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U.S. service members secure the perimeter at an undisclosed location in Afghanistan in March 2020. The U.S. has roughly 1,000 more troops in Afghanistan than it has publicly disclosed, The New York Times reported. The Pentagon maintains that 2,500 troops remain in the country.
U.S. service members secure the perimeter at an undisclosed location in Afghanistan in March 2020. The U.S. has roughly 1,000 more troops in Afghanistan than it has publicly disclosed, The New York Times reported. The Pentagon maintains that 2,500 troops remain in the country. (Joel Pfiester/U.S. Air Force)
U.S. service members secure the perimeter at an undisclosed location in Afghanistan in March 2020. The U.S. has roughly 1,000 more troops in Afghanistan than it has publicly disclosed, The New York Times reported. The Pentagon maintains that 2,500 troops remain in the country.
U.S. service members secure the perimeter at an undisclosed location in Afghanistan in March 2020. The U.S. has roughly 1,000 more troops in Afghanistan than it has publicly disclosed, The New York Times reported. The Pentagon maintains that 2,500 troops remain in the country. (Joel Pfiester/U.S. Air Force)
A Special Forces soldier secures the perimeter at an undisclosed location in Afghanistan in February 2020.
A Special Forces soldier secures the perimeter at an undisclosed location in Afghanistan in February 2020. (Joel Pfiester/U.S. Air Force)

This story has been updated.

KABUL, Afghanistan — The United States has about 1,000 more troops serving in Afghanistan than it has publicly acknowledged, a New York Times report said.

The number of American service members in the country was officially reduced to 2,500 in the final days of the Trump administration — the lowest level since the start of the war — but the number actually dropped to around 3,500, the newspaper reported Sunday.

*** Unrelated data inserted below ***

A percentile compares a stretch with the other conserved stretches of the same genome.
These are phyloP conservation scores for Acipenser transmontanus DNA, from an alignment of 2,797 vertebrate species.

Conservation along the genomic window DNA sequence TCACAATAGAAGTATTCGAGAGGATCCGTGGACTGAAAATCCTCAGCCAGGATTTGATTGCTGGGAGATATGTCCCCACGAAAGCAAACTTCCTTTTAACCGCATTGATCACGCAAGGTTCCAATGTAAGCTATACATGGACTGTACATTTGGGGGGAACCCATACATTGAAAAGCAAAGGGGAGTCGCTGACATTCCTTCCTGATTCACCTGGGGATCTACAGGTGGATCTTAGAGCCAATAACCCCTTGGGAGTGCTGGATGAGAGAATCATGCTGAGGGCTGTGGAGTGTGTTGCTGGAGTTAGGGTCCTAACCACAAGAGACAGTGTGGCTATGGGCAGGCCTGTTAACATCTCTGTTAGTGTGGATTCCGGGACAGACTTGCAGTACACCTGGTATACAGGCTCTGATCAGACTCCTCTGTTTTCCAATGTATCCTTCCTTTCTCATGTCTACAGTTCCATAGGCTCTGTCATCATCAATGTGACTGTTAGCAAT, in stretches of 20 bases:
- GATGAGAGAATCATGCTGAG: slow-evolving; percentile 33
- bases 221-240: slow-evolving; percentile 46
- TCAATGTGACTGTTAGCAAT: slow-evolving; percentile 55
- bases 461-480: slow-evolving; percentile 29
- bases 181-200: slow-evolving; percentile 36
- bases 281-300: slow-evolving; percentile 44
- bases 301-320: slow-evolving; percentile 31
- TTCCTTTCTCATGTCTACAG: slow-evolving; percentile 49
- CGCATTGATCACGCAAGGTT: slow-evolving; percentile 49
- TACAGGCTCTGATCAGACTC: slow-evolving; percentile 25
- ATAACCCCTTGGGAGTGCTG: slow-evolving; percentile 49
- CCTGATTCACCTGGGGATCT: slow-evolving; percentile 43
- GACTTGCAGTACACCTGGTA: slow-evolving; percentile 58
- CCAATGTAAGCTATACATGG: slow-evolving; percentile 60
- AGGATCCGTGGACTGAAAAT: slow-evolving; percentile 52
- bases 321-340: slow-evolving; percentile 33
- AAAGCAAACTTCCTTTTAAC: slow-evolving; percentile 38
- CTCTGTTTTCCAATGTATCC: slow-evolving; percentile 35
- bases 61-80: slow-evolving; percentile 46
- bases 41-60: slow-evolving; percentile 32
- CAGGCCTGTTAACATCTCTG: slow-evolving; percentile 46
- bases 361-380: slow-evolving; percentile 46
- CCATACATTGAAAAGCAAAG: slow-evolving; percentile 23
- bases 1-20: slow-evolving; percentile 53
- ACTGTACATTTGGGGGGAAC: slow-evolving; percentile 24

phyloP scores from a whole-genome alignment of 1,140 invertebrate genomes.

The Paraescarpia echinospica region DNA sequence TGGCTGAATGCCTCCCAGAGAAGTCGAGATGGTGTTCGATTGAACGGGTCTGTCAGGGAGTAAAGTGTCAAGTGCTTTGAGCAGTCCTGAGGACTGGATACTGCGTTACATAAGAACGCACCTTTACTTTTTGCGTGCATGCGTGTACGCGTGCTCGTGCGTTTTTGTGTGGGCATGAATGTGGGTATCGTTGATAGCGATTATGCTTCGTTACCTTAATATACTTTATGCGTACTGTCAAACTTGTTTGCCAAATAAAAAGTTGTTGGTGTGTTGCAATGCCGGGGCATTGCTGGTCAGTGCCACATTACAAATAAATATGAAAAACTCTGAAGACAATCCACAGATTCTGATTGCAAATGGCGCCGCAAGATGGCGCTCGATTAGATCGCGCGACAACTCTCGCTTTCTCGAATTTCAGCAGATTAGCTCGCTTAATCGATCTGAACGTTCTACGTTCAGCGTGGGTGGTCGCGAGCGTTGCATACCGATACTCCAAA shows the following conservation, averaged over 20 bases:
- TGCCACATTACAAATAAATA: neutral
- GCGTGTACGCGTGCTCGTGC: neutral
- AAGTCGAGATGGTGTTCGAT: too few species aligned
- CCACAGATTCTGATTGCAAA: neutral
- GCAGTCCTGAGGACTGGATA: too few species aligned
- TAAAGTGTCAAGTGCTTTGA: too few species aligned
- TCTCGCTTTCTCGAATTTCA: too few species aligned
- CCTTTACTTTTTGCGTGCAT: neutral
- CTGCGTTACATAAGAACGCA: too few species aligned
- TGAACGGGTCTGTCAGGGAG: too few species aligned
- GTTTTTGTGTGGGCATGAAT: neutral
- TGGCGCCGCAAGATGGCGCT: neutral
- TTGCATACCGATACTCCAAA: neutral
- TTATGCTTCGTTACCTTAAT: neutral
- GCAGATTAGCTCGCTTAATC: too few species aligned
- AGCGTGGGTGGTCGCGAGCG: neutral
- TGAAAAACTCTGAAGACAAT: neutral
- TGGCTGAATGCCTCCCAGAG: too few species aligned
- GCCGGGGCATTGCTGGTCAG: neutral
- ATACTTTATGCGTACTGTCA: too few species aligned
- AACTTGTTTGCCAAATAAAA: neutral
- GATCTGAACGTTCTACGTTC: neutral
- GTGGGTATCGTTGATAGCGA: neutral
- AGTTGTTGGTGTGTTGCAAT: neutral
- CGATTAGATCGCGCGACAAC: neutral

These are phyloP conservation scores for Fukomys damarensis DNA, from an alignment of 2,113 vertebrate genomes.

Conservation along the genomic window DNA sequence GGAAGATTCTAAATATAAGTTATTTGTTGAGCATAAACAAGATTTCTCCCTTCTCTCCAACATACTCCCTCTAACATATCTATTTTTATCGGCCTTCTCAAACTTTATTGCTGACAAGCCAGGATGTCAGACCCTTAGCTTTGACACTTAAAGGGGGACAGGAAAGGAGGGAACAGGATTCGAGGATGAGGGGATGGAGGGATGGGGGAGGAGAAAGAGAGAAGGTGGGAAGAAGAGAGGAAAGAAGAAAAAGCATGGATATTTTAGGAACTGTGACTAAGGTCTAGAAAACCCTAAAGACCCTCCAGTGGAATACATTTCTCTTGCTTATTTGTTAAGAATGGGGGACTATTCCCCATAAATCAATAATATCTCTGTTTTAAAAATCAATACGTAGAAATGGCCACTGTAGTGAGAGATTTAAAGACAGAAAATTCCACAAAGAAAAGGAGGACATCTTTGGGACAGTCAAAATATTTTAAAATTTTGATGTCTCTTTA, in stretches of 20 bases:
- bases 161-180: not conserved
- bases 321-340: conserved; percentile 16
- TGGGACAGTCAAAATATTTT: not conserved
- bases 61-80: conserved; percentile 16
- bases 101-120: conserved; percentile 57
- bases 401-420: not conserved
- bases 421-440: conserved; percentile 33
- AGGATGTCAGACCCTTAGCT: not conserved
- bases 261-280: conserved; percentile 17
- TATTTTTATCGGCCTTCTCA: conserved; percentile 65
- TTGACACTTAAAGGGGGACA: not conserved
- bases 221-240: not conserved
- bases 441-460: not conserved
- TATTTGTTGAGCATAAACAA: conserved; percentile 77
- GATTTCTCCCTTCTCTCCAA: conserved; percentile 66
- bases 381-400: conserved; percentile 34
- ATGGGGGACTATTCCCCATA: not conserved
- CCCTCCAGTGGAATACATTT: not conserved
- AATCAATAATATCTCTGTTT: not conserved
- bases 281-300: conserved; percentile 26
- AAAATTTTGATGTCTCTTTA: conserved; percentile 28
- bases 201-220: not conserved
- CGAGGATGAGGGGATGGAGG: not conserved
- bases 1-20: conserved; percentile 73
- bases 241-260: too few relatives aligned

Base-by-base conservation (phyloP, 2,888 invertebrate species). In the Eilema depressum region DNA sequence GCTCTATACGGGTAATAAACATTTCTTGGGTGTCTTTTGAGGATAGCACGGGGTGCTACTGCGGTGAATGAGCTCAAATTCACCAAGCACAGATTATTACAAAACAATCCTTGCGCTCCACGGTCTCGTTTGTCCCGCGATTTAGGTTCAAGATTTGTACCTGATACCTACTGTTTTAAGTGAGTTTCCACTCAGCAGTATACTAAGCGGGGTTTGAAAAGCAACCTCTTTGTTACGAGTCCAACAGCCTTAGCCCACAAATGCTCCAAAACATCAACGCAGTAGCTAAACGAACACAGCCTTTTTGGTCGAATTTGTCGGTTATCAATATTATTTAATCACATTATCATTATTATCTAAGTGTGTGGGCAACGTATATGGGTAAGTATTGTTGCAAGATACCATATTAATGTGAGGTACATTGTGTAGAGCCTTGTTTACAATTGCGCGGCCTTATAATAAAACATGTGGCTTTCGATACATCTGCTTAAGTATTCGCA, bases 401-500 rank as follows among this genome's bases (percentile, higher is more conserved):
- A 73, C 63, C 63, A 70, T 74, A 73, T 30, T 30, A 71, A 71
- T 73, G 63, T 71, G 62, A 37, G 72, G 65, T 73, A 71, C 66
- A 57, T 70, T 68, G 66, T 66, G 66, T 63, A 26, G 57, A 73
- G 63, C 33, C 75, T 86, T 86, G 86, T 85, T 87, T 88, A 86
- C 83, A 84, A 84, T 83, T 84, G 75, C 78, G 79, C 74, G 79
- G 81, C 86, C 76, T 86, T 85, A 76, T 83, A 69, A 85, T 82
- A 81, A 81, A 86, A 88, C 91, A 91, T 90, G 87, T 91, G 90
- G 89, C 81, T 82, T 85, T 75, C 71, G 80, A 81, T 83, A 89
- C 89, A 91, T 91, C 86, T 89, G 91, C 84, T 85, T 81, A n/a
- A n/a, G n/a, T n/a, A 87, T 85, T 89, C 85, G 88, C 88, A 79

The difference is the result of some special operations forces being “off the books” and some temporary and transitioning units being in theater, the report said. It cited unnamed American, European and Afghan officials.

The military’s method of reporting its overseas force numbers has drawn criticism before, including from then-Defense Secretary Jim Mattis in 2017, who pledged more straightforward accounting, shortly before the Trump administration began redacting numbers of troops in Iraq, Syria and Afghanistan from quarterly reports.

The latest discrepancy comes as President Biden weighs whether to pull all remaining U.S. forces out in the next 45 days under the terms of a U.S.-Taliban deal signed last February.

Some of the uncounted troops include Army Rangers, who work simultaneously under the Pentagon and the CIA while in Afghanistan, the report said. Washington has historically assigned service members to the CIA and other agencies and classified information about their presence.

Since 2017, the Pentagon has said that it does not include some transferring troops in its total forces reporting because the period between two units transitioning is usually very short.

The U.S. military in Afghanistan refused to answer questions about troop numbers when asked by Stars and Stripes and directed all queries to the Pentagon.

A Pentagon official told The New York Times that the number of U.S. troops in Afghanistan stands at 2,500.

The U.S. had previously undercounted its military presence in the country after an Obama administration drawdown supposedly brought the U.S. troop strength to 8,400. After Mattis expressed frustration with the way the numbers were counted, the Pentagon announced in late 2017 there were actually more than 11,000 troops there.

Under the deal last February, the U.S. agreed to a withdrawal of all foreign forces by May 1 if the Taliban meet counterterrorism pledges that critics have said are vague or unverifiable. The group insists it is meeting its commitments, which include not attacking foreign forces. The Taliban have threatened to resume attacks on foreign troops if they remain in the country past the deadline.

The Biden administration is in the process of reviewing the deal and whether to complete the pullout by May.

Former President Donald Trump campaigned on ending America’s longest war, now in its 20th year. But critics worried that his official troop drawdown from around 13,000 to 2,500 by January was based on political motives, and they said a full withdrawal in the coming months could benefit extremist groups.

In addition to American troops, there are roughly 7,000 NATO and coalition troops in Afghanistan training local forces.

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